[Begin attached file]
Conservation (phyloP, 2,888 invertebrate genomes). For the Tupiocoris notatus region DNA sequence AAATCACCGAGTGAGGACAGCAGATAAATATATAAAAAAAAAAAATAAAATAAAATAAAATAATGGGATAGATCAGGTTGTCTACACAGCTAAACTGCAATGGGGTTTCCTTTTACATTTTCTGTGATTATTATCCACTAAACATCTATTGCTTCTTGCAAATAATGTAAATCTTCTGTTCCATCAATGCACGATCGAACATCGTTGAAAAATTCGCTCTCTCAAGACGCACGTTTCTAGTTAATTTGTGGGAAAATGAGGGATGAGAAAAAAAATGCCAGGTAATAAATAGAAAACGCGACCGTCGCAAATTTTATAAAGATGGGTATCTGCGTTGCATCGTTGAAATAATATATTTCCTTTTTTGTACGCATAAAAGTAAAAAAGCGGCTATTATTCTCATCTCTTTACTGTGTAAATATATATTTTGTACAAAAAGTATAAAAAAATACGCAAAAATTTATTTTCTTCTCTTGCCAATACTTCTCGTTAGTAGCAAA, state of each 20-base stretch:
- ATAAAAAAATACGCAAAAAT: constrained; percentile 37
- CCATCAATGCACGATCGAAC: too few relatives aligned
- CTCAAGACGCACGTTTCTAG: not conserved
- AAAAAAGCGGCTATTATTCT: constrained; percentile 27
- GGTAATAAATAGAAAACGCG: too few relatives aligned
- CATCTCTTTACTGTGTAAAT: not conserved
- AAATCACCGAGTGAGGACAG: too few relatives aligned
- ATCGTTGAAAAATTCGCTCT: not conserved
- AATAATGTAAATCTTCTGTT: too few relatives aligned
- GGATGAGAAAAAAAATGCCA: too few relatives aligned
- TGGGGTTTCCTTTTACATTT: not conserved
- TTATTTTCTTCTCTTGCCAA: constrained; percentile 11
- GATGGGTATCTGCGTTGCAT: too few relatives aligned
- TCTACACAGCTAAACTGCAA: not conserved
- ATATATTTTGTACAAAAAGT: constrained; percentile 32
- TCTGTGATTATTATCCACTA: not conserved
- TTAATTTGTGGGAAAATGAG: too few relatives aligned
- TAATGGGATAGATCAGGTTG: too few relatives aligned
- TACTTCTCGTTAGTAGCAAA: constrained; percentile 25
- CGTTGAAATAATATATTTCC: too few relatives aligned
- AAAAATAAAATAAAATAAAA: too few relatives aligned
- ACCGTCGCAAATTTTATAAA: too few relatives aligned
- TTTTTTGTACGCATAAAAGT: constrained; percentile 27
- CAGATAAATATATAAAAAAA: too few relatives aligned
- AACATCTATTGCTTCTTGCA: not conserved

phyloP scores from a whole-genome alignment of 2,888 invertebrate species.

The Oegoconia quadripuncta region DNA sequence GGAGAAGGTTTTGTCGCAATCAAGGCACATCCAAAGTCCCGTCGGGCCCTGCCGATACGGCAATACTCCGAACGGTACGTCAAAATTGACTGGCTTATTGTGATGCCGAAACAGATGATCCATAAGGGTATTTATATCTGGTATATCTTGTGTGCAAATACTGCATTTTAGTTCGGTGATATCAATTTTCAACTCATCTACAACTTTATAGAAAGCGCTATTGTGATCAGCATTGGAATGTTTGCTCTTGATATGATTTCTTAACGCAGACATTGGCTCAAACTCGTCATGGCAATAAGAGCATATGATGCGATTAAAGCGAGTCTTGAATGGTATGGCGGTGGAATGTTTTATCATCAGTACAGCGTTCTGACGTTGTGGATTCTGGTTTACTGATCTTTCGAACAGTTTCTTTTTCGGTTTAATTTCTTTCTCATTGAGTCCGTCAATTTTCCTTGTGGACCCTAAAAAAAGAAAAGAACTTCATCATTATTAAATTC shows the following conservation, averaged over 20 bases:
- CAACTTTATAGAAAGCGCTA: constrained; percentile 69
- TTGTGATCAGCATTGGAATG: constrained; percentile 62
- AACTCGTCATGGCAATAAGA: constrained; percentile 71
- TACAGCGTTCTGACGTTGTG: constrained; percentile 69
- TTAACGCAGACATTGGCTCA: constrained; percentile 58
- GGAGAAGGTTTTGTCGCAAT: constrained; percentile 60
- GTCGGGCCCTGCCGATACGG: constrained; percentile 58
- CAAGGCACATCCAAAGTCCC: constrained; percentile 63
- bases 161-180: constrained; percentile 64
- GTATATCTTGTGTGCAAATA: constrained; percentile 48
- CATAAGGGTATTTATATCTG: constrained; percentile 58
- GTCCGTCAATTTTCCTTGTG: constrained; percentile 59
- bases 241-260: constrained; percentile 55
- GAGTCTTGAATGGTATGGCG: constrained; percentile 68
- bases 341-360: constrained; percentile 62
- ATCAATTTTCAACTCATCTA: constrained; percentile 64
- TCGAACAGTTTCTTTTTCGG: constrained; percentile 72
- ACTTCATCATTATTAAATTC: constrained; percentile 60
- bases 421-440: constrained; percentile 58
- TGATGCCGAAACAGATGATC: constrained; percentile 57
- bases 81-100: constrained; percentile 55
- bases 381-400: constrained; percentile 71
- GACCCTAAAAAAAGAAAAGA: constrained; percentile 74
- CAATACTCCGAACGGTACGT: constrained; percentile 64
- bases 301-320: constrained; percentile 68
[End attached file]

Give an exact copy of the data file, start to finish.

Conservation (phyloP, 2,888 invertebrate genomes). For the Tupiocoris notatus region DNA sequence AAATCACCGAGTGAGGACAGCAGATAAATATATAAAAAAAAAAAATAAAATAAAATAAAATAATGGGATAGATCAGGTTGTCTACACAGCTAAACTGCAATGGGGTTTCCTTTTACATTTTCTGTGATTATTATCCACTAAACATCTATTGCTTCTTGCAAATAATGTAAATCTTCTGTTCCATCAATGCACGATCGAACATCGTTGAAAAATTCGCTCTCTCAAGACGCACGTTTCTAGTTAATTTGTGGGAAAATGAGGGATGAGAAAAAAAATGCCAGGTAATAAATAGAAAACGCGACCGTCGCAAATTTTATAAAGATGGGTATCTGCGTTGCATCGTTGAAATAATATATTTCCTTTTTTGTACGCATAAAAGTAAAAAAGCGGCTATTATTCTCATCTCTTTACTGTGTAAATATATATTTTGTACAAAAAGTATAAAAAAATACGCAAAAATTTATTTTCTTCTCTTGCCAATACTTCTCGTTAGTAGCAAA, state of each 20-base stretch:
- ATAAAAAAATACGCAAAAAT: constrained; percentile 37
- CCATCAATGCACGATCGAAC: too few relatives aligned
- CTCAAGACGCACGTTTCTAG: not conserved
- AAAAAAGCGGCTATTATTCT: constrained; percentile 27
- GGTAATAAATAGAAAACGCG: too few relatives aligned
- CATCTCTTTACTGTGTAAAT: not conserved
- AAATCACCGAGTGAGGACAG: too few relatives aligned
- ATCGTTGAAAAATTCGCTCT: not conserved
- AATAATGTAAATCTTCTGTT: too few relatives aligned
- GGATGAGAAAAAAAATGCCA: too few relatives aligned
- TGGGGTTTCCTTTTACATTT: not conserved
- TTATTTTCTTCTCTTGCCAA: constrained; percentile 11
- GATGGGTATCTGCGTTGCAT: too few relatives aligned
- TCTACACAGCTAAACTGCAA: not conserved
- ATATATTTTGTACAAAAAGT: constrained; percentile 32
- TCTGTGATTATTATCCACTA: not conserved
- TTAATTTGTGGGAAAATGAG: too few relatives aligned
- TAATGGGATAGATCAGGTTG: too few relatives aligned
- TACTTCTCGTTAGTAGCAAA: constrained; percentile 25
- CGTTGAAATAATATATTTCC: too few relatives aligned
- AAAAATAAAATAAAATAAAA: too few relatives aligned
- ACCGTCGCAAATTTTATAAA: too few relatives aligned
- TTTTTTGTACGCATAAAAGT: constrained; percentile 27
- CAGATAAATATATAAAAAAA: too few relatives aligned
- AACATCTATTGCTTCTTGCA: not conserved

phyloP scores from a whole-genome alignment of 2,888 invertebrate species.

The Oegoconia quadripuncta region DNA sequence GGAGAAGGTTTTGTCGCAATCAAGGCACATCCAAAGTCCCGTCGGGCCCTGCCGATACGGCAATACTCCGAACGGTACGTCAAAATTGACTGGCTTATTGTGATGCCGAAACAGATGATCCATAAGGGTATTTATATCTGGTATATCTTGTGTGCAAATACTGCATTTTAGTTCGGTGATATCAATTTTCAACTCATCTACAACTTTATAGAAAGCGCTATTGTGATCAGCATTGGAATGTTTGCTCTTGATATGATTTCTTAACGCAGACATTGGCTCAAACTCGTCATGGCAATAAGAGCATATGATGCGATTAAAGCGAGTCTTGAATGGTATGGCGGTGGAATGTTTTATCATCAGTACAGCGTTCTGACGTTGTGGATTCTGGTTTACTGATCTTTCGAACAGTTTCTTTTTCGGTTTAATTTCTTTCTCATTGAGTCCGTCAATTTTCCTTGTGGACCCTAAAAAAAGAAAAGAACTTCATCATTATTAAATTC shows the following conservation, averaged over 20 bases:
- CAACTTTATAGAAAGCGCTA: constrained; percentile 69
- TTGTGATCAGCATTGGAATG: constrained; percentile 62
- AACTCGTCATGGCAATAAGA: constrained; percentile 71
- TACAGCGTTCTGACGTTGTG: constrained; percentile 69
- TTAACGCAGACATTGGCTCA: constrained; percentile 58
- GGAGAAGGTTTTGTCGCAAT: constrained; percentile 60
- GTCGGGCCCTGCCGATACGG: constrained; percentile 58
- CAAGGCACATCCAAAGTCCC: constrained; percentile 63
- bases 161-180: constrained; percentile 64
- GTATATCTTGTGTGCAAATA: constrained; percentile 48
- CATAAGGGTATTTATATCTG: constrained; percentile 58
- GTCCGTCAATTTTCCTTGTG: constrained; percentile 59
- bases 241-260: constrained; percentile 55
- GAGTCTTGAATGGTATGGCG: constrained; percentile 68
- bases 341-360: constrained; percentile 62
- ATCAATTTTCAACTCATCTA: constrained; percentile 64
- TCGAACAGTTTCTTTTTCGG: constrained; percentile 72
- ACTTCATCATTATTAAATTC: constrained; percentile 60
- bases 421-440: constrained; percentile 58
- TGATGCCGAAACAGATGATC: constrained; percentile 57
- bases 81-100: constrained; percentile 55
- bases 381-400: constrained; percentile 71
- GACCCTAAAAAAAGAAAAGA: constrained; percentile 74
- CAATACTCCGAACGGTACGT: constrained; percentile 64
- bases 301-320: constrained; percentile 68